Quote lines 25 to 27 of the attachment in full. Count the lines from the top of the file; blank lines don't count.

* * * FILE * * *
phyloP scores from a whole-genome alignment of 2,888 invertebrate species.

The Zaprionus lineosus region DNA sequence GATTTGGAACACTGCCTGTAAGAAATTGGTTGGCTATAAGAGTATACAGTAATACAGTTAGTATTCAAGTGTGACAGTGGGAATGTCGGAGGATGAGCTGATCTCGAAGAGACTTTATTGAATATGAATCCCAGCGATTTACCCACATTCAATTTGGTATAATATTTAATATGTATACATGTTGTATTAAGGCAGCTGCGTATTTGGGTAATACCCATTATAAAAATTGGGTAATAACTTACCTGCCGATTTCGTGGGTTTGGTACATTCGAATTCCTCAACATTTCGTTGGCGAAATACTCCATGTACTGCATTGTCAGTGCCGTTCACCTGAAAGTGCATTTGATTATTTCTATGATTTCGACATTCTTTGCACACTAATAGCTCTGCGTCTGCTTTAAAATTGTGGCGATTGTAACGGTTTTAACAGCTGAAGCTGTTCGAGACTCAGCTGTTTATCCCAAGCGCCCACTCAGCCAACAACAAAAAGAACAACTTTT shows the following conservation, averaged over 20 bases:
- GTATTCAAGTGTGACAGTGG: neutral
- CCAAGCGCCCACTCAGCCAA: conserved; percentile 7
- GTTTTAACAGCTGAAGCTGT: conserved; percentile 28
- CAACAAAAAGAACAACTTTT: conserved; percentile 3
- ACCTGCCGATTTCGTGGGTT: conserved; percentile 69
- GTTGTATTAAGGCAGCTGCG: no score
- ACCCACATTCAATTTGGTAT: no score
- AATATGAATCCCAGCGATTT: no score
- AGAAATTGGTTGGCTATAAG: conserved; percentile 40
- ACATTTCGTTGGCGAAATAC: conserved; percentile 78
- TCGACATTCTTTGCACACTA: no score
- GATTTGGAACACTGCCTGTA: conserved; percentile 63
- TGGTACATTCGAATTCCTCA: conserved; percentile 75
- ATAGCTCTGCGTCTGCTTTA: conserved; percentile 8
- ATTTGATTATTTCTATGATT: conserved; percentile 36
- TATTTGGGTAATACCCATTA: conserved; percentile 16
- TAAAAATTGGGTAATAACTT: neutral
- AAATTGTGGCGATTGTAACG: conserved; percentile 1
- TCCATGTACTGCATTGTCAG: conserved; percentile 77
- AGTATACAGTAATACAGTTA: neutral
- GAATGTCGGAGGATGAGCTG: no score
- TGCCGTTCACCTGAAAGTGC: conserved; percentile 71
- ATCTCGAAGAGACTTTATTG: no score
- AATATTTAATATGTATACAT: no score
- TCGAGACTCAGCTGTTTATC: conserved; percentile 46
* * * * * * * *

- ATCTCGAAGAGACTTTATTG: no score
- AATATTTAATATGTATACAT: no score
- TCGAGACTCAGCTGTTTATC: conserved; percentile 46